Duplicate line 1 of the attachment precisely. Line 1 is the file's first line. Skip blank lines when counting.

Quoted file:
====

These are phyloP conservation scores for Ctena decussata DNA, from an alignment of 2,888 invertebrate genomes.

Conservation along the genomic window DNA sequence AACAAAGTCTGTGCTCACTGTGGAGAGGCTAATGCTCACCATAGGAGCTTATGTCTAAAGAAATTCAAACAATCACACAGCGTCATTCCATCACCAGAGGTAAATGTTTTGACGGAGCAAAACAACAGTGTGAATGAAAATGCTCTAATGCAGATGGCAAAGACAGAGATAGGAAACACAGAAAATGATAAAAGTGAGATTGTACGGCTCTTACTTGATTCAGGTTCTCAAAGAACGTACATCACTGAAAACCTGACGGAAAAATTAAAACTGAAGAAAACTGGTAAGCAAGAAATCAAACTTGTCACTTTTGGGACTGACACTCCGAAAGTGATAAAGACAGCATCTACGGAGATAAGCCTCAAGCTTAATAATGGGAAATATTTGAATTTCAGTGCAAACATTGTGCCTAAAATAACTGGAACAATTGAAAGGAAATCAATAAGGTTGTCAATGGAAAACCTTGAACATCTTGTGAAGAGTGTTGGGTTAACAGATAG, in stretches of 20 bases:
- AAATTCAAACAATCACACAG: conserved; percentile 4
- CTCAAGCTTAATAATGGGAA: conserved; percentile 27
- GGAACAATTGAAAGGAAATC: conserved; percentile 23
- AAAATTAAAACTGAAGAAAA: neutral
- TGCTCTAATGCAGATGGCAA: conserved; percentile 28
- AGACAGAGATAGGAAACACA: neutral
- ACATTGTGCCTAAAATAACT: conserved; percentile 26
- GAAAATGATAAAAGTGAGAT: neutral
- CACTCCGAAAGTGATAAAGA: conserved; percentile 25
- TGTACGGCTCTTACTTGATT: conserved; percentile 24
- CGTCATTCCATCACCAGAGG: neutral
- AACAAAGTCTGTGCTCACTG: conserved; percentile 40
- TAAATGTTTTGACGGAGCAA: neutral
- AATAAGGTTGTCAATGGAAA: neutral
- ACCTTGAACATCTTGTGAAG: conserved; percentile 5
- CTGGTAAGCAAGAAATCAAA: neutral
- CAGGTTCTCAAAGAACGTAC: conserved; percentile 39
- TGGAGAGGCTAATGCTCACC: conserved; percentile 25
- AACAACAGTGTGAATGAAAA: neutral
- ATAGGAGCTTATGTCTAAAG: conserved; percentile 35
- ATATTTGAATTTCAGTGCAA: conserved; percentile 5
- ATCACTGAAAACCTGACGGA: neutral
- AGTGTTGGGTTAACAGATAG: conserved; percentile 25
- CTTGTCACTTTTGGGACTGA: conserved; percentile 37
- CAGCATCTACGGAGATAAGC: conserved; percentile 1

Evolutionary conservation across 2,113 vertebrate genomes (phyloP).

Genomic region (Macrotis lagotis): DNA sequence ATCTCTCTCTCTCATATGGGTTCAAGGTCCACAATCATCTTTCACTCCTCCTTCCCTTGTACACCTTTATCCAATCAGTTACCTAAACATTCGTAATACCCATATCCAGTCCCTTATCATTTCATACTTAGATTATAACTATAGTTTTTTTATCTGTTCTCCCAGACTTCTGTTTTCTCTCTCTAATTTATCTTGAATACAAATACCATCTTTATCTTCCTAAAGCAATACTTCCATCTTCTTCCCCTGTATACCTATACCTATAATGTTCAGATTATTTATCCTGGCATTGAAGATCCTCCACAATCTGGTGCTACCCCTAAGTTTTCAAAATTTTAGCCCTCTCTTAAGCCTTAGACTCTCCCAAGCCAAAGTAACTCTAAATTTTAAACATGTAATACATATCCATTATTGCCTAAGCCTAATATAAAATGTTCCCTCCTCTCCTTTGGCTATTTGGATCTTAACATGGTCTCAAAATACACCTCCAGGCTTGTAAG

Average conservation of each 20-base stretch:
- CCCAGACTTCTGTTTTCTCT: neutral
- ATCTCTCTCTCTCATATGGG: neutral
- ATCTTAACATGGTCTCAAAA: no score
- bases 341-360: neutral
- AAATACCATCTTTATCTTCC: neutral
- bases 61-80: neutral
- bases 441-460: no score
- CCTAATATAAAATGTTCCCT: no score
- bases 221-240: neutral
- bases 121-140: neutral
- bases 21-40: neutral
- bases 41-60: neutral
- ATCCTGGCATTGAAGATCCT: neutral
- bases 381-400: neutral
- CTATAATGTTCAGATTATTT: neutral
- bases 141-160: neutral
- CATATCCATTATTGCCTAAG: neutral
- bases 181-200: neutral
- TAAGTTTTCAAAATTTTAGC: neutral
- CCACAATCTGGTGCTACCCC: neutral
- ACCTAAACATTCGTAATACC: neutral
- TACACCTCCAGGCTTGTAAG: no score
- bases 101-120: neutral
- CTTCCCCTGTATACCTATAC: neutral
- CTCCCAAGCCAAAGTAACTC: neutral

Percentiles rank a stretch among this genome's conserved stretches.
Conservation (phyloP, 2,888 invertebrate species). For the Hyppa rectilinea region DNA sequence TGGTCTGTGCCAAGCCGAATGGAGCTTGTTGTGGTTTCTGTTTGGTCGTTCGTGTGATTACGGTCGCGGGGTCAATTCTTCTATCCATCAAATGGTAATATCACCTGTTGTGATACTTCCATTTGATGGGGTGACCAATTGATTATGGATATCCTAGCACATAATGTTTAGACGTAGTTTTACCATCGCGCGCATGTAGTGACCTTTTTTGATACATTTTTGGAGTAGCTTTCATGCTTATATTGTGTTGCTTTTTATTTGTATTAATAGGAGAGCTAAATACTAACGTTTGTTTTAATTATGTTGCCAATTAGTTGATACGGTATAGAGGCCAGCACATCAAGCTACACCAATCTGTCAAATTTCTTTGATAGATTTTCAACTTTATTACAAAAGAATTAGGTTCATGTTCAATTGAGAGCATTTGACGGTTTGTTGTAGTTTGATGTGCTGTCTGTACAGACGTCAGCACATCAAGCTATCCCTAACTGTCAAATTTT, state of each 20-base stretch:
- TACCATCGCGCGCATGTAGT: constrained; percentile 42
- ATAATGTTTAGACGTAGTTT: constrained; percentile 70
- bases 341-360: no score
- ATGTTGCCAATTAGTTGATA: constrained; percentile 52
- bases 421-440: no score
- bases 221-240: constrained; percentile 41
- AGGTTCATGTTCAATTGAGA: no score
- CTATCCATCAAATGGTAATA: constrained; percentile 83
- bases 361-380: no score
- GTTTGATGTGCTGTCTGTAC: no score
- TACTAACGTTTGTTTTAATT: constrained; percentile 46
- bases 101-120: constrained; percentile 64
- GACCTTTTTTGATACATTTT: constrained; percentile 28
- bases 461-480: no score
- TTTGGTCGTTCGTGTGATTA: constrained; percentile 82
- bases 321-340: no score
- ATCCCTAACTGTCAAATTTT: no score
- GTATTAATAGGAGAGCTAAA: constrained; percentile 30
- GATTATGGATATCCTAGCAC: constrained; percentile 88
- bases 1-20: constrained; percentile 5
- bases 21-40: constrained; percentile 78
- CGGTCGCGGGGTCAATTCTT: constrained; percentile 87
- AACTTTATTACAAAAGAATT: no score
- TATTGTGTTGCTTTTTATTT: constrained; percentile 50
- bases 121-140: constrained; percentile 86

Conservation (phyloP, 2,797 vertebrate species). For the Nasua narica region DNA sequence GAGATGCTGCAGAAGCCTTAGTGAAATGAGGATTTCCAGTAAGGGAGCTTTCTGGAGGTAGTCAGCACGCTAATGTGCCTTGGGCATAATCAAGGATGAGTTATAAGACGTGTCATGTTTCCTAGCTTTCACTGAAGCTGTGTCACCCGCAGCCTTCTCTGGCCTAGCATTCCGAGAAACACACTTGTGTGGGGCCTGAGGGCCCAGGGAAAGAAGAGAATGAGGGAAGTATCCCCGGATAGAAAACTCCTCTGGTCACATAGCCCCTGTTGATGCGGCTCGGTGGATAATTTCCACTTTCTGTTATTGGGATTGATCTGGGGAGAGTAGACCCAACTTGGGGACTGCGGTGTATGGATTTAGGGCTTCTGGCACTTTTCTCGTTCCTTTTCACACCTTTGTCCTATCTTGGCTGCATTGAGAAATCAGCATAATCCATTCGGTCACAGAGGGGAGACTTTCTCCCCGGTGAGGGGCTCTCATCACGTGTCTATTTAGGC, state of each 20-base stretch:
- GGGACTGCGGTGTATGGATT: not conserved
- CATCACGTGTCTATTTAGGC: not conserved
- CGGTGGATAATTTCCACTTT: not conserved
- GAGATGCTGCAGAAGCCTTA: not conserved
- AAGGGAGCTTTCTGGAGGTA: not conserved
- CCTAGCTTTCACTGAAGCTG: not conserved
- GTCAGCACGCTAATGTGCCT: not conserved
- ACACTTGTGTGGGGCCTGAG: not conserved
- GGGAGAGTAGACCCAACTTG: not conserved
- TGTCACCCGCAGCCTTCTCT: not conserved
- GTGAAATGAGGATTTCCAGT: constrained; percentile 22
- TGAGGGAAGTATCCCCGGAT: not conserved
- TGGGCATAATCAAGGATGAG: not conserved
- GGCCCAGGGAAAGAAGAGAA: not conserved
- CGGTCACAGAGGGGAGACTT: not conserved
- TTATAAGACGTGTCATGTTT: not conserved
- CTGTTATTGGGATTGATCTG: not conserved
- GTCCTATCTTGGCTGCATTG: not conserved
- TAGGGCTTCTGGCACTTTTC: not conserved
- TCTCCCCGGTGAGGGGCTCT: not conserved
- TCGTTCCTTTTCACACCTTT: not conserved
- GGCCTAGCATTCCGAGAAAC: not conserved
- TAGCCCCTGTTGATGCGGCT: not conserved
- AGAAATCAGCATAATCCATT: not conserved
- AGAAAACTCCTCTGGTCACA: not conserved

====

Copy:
These are phyloP conservation scores for Ctena decussata DNA, from an alignment of 2,888 invertebrate genomes.